Collins v. Barber, 030314 FED9, 12-55683

Docket Nº:12-55683
Party Name:CHRISTOPHER LILBURNE COLLINS, Plaintiff - Appellant, v. ROGER BARBER, individually; et al., Defendants-Appellees.
Judge Panel:Before: ALARCÓN, O'SCANNLAIN, and FERNANDEZ, Circuit Judges.
Case Date:March 03, 2014
Court:United States Courts of Appeals, Court of Appeals for the Ninth Circuit
 
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CHRISTOPHER LILBURNE COLLINS, Plaintiff - Appellant,

v.

ROGER BARBER, individually; et al., Defendants-Appellees.

No. 12-55683

United States Court of Appeals, Ninth Circuit

March 3, 2014

NOT FOR PUBLICATION

Submitted February 18, 2014 [**]

Appeal from the United States District Court for the Central District of California D.C. No. 2:10-cv-09614-JFW-JPR John F. Walter, District Judge, Presiding.

Before: ALARCÓN, O'SCANNLAIN, and FERNANDEZ, Circuit Judges.

MEMORANDUM [*]

Christopher Lilburne Collins appeals pro se from the district court's judgment dismissing his 42 U.S.C. § 1983 action alleging violations of his rights arising from defendants' attempts to prevent him from using certain golf-related facilities. We have jurisdiction under 28 U.S.C. § 1291. We review de novo. Knievel v. ESPN, 393 F.3d 1068, 1072 (9th Cir. 2005). We affirm.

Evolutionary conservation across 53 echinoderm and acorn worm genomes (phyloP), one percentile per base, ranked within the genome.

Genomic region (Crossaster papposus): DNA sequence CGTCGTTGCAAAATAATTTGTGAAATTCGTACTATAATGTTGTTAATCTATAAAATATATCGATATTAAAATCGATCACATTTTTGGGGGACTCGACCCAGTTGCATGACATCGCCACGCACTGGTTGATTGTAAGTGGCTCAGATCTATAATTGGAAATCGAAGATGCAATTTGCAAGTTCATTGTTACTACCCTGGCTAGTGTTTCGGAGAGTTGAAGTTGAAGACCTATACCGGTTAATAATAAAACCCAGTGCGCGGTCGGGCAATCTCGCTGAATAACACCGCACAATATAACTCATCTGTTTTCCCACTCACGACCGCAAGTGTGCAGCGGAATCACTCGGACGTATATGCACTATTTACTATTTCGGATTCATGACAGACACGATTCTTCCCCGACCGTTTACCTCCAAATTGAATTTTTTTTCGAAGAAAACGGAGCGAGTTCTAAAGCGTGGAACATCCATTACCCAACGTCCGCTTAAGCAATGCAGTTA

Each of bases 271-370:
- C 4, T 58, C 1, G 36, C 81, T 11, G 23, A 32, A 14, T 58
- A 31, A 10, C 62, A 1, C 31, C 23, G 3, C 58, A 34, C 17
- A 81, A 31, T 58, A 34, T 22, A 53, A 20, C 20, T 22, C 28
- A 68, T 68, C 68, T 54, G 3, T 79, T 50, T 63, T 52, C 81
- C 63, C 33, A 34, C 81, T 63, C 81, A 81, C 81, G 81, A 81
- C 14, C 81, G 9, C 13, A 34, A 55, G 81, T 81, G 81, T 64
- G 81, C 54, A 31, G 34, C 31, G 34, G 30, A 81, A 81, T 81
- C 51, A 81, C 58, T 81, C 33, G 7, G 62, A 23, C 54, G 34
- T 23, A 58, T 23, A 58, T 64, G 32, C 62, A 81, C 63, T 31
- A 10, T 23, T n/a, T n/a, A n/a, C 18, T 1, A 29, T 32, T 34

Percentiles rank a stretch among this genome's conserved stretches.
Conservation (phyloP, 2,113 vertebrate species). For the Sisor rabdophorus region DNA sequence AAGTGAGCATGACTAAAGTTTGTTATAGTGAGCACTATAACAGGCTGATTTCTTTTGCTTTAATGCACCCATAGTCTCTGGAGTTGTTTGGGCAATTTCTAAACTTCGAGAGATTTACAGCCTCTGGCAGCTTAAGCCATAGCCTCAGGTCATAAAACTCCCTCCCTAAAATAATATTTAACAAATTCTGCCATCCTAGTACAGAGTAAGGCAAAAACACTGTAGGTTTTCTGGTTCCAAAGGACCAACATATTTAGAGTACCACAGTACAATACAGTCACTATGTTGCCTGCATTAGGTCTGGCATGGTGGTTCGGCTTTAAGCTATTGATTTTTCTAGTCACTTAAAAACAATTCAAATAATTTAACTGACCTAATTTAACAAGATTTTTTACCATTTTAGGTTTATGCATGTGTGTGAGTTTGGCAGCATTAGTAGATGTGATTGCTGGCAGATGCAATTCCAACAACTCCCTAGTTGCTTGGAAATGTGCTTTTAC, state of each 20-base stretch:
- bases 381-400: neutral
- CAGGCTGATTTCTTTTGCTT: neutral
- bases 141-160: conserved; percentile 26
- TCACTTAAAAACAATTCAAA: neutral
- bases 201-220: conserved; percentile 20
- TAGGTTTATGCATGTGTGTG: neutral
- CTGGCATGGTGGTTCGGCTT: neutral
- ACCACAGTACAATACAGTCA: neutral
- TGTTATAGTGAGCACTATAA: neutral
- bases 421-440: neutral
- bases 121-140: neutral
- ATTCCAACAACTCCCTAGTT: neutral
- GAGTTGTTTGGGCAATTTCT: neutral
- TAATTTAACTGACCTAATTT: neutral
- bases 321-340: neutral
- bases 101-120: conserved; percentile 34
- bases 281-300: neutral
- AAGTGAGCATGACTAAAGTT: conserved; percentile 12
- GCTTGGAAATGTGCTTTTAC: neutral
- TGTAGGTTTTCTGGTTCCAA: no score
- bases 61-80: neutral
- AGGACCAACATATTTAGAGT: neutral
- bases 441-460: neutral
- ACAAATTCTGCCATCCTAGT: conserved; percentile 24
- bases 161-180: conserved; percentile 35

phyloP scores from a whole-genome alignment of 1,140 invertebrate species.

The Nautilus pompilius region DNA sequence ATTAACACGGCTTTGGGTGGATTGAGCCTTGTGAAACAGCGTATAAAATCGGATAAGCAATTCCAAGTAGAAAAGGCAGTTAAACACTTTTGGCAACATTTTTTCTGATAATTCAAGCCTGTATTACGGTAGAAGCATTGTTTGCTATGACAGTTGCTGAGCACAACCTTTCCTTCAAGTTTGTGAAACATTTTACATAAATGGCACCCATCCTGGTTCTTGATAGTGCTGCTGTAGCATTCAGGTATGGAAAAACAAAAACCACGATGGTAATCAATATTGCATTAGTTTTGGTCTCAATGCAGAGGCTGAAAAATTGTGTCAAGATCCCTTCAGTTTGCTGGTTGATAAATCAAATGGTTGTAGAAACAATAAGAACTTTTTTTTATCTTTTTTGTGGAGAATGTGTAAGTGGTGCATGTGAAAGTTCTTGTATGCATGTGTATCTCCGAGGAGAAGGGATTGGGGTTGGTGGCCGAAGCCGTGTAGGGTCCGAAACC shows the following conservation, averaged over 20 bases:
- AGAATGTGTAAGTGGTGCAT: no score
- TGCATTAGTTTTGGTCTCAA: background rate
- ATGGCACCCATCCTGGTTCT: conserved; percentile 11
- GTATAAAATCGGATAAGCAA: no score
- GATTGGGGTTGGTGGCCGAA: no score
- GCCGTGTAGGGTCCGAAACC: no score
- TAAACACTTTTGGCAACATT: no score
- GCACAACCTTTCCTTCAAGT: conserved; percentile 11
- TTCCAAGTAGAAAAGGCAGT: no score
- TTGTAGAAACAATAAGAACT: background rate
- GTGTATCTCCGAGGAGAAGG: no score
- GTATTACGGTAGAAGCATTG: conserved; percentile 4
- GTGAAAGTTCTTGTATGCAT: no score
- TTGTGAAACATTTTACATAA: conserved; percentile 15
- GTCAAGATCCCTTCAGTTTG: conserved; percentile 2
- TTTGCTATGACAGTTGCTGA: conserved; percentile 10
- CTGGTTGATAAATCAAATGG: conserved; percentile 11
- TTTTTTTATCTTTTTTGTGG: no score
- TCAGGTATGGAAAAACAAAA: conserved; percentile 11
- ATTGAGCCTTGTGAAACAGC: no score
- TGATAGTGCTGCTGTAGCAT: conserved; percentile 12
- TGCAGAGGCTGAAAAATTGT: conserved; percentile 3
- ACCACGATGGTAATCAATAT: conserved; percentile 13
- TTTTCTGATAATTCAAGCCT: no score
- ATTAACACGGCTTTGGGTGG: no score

The district court properly dismissed Collins's claims against the City of Los Angeles because Collins failed to allege the existence of any unconstitutional policy or custom. See Hart v. Parks, 450 F.3d 1059, 1071 (9th Cir. 2006) (municipal liability under § 1983 exists only for constitutional violations occurring pursuant to an official government policy or custom).

The district court properly dismissed Collins's claims against the private party defendants because Collins failed to allege facts showing that these defendants acted under color of law. See DeGrassi v. City of Glendora, 207 F.3d 636, 647 (9th Cir. 2000) (bare allegations of state action cannot defeat a motion to dismiss; rather, plaintiff must allege facts showing that defendants acted under color of state law or authority).

The district court properly dismissed Collins's claims against defendant Torres because Collins failed to allege facts showing that Torres violated his rights. See Ashcroft v. Iqbal, 556 U.S. 662, 678 (2009) (to avoid dismissal, "a complaint must contain sufficient factual matter, accepted as true, to state a claim to relief that is plausible on its face" (citation and internal quotation marks omitted)); Gibson v. United States, 781 F.2d 1334, 1338 (9th Cir. 1986) (stating elements of a cause of action under § 1983).

The district court properly dismissed Collins's claims under 42 U.S.C. §§ 1985 and 1986 because Collins failed to allege facts showing that defendants conspired to obstruct a judicial proceeding...

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